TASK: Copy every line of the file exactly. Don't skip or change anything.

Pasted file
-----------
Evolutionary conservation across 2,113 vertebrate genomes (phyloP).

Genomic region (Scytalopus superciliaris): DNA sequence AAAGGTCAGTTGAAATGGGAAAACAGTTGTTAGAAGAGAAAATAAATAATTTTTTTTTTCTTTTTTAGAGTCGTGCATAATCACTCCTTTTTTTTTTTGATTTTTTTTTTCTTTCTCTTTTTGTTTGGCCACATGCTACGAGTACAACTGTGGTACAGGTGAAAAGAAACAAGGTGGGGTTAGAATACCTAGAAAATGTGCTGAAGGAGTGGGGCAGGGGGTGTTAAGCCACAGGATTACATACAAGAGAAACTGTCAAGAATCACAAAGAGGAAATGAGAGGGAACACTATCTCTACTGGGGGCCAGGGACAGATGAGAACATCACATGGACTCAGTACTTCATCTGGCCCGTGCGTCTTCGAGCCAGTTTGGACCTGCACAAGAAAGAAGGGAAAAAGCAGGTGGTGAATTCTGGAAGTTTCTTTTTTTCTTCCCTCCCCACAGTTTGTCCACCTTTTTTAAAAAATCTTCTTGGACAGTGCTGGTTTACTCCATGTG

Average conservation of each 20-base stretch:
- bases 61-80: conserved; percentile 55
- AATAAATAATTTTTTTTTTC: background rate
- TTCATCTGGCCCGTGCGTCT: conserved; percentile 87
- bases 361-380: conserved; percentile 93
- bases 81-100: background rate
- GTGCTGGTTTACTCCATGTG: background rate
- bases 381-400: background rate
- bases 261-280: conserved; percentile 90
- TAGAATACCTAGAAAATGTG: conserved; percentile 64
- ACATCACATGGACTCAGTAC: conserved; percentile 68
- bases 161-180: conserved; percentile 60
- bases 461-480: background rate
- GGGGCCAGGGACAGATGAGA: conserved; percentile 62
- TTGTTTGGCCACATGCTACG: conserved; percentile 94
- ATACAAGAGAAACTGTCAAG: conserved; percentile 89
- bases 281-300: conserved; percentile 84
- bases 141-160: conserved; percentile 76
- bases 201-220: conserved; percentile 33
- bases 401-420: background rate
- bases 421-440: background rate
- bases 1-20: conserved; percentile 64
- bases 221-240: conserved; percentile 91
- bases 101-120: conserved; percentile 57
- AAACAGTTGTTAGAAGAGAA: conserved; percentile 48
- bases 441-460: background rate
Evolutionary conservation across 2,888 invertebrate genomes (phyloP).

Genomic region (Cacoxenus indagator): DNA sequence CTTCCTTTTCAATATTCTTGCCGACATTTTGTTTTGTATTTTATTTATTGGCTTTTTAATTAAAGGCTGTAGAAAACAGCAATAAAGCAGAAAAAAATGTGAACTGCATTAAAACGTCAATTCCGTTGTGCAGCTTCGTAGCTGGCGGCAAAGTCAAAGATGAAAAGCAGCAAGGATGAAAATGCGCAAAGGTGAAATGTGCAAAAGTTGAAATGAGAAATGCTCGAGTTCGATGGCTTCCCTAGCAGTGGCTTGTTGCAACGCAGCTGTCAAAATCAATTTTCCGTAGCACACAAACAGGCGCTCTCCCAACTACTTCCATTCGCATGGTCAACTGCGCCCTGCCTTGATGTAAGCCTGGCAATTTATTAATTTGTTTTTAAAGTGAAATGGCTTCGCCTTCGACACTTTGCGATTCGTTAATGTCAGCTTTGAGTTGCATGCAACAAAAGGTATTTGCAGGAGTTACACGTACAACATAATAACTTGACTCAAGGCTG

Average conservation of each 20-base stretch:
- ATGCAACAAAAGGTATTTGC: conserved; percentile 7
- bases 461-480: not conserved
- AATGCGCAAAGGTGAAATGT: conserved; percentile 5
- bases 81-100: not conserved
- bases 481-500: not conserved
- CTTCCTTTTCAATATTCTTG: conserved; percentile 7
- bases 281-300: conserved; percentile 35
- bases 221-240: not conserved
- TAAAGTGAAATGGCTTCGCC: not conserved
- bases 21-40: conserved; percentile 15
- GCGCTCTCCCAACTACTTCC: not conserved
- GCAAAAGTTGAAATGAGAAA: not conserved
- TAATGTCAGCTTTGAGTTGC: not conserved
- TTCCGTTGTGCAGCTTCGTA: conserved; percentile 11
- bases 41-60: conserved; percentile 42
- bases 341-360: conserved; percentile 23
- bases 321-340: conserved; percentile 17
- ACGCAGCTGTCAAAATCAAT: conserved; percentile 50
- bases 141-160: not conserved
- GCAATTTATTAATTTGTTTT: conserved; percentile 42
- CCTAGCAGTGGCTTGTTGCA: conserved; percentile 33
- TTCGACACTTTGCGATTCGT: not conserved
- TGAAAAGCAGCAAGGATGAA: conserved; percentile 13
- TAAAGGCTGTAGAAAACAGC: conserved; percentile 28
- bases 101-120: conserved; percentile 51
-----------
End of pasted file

Evolutionary conservation across 2,113 vertebrate genomes (phyloP).

Genomic region (Scytalopus superciliaris): DNA sequence AAAGGTCAGTTGAAATGGGAAAACAGTTGTTAGAAGAGAAAATAAATAATTTTTTTTTTCTTTTTTAGAGTCGTGCATAATCACTCCTTTTTTTTTTTGATTTTTTTTTTCTTTCTCTTTTTGTTTGGCCACATGCTACGAGTACAACTGTGGTACAGGTGAAAAGAAACAAGGTGGGGTTAGAATACCTAGAAAATGTGCTGAAGGAGTGGGGCAGGGGGTGTTAAGCCACAGGATTACATACAAGAGAAACTGTCAAGAATCACAAAGAGGAAATGAGAGGGAACACTATCTCTACTGGGGGCCAGGGACAGATGAGAACATCACATGGACTCAGTACTTCATCTGGCCCGTGCGTCTTCGAGCCAGTTTGGACCTGCACAAGAAAGAAGGGAAAAAGCAGGTGGTGAATTCTGGAAGTTTCTTTTTTTCTTCCCTCCCCACAGTTTGTCCACCTTTTTTAAAAAATCTTCTTGGACAGTGCTGGTTTACTCCATGTG

Average conservation of each 20-base stretch:
- bases 61-80: conserved; percentile 55
- AATAAATAATTTTTTTTTTC: background rate
- TTCATCTGGCCCGTGCGTCT: conserved; percentile 87
- bases 361-380: conserved; percentile 93
- bases 81-100: background rate
- GTGCTGGTTTACTCCATGTG: background rate
- bases 381-400: background rate
- bases 261-280: conserved; percentile 90
- TAGAATACCTAGAAAATGTG: conserved; percentile 64
- ACATCACATGGACTCAGTAC: conserved; percentile 68
- bases 161-180: conserved; percentile 60
- bases 461-480: background rate
- GGGGCCAGGGACAGATGAGA: conserved; percentile 62
- TTGTTTGGCCACATGCTACG: conserved; percentile 94
- ATACAAGAGAAACTGTCAAG: conserved; percentile 89
- bases 281-300: conserved; percentile 84
- bases 141-160: conserved; percentile 76
- bases 201-220: conserved; percentile 33
- bases 401-420: background rate
- bases 421-440: background rate
- bases 1-20: conserved; percentile 64
- bases 221-240: conserved; percentile 91
- bases 101-120: conserved; percentile 57
- AAACAGTTGTTAGAAGAGAA: conserved; percentile 48
- bases 441-460: background rate
Evolutionary conservation across 2,888 invertebrate genomes (phyloP).

Genomic region (Cacoxenus indagator): DNA sequence CTTCCTTTTCAATATTCTTGCCGACATTTTGTTTTGTATTTTATTTATTGGCTTTTTAATTAAAGGCTGTAGAAAACAGCAATAAAGCAGAAAAAAATGTGAACTGCATTAAAACGTCAATTCCGTTGTGCAGCTTCGTAGCTGGCGGCAAAGTCAAAGATGAAAAGCAGCAAGGATGAAAATGCGCAAAGGTGAAATGTGCAAAAGTTGAAATGAGAAATGCTCGAGTTCGATGGCTTCCCTAGCAGTGGCTTGTTGCAACGCAGCTGTCAAAATCAATTTTCCGTAGCACACAAACAGGCGCTCTCCCAACTACTTCCATTCGCATGGTCAACTGCGCCCTGCCTTGATGTAAGCCTGGCAATTTATTAATTTGTTTTTAAAGTGAAATGGCTTCGCCTTCGACACTTTGCGATTCGTTAATGTCAGCTTTGAGTTGCATGCAACAAAAGGTATTTGCAGGAGTTACACGTACAACATAATAACTTGACTCAAGGCTG

Average conservation of each 20-base stretch:
- ATGCAACAAAAGGTATTTGC: conserved; percentile 7
- bases 461-480: not conserved
- AATGCGCAAAGGTGAAATGT: conserved; percentile 5
- bases 81-100: not conserved
- bases 481-500: not conserved
- CTTCCTTTTCAATATTCTTG: conserved; percentile 7
- bases 281-300: conserved; percentile 35
- bases 221-240: not conserved
- TAAAGTGAAATGGCTTCGCC: not conserved
- bases 21-40: conserved; percentile 15
- GCGCTCTCCCAACTACTTCC: not conserved
- GCAAAAGTTGAAATGAGAAA: not conserved
- TAATGTCAGCTTTGAGTTGC: not conserved
- TTCCGTTGTGCAGCTTCGTA: conserved; percentile 11
- bases 41-60: conserved; percentile 42
- bases 341-360: conserved; percentile 23
- bases 321-340: conserved; percentile 17
- ACGCAGCTGTCAAAATCAAT: conserved; percentile 50
- bases 141-160: not conserved
- GCAATTTATTAATTTGTTTT: conserved; percentile 42
- CCTAGCAGTGGCTTGTTGCA: conserved; percentile 33
- TTCGACACTTTGCGATTCGT: not conserved
- TGAAAAGCAGCAAGGATGAA: conserved; percentile 13
- TAAAGGCTGTAGAAAACAGC: conserved; percentile 28
- bases 101-120: conserved; percentile 51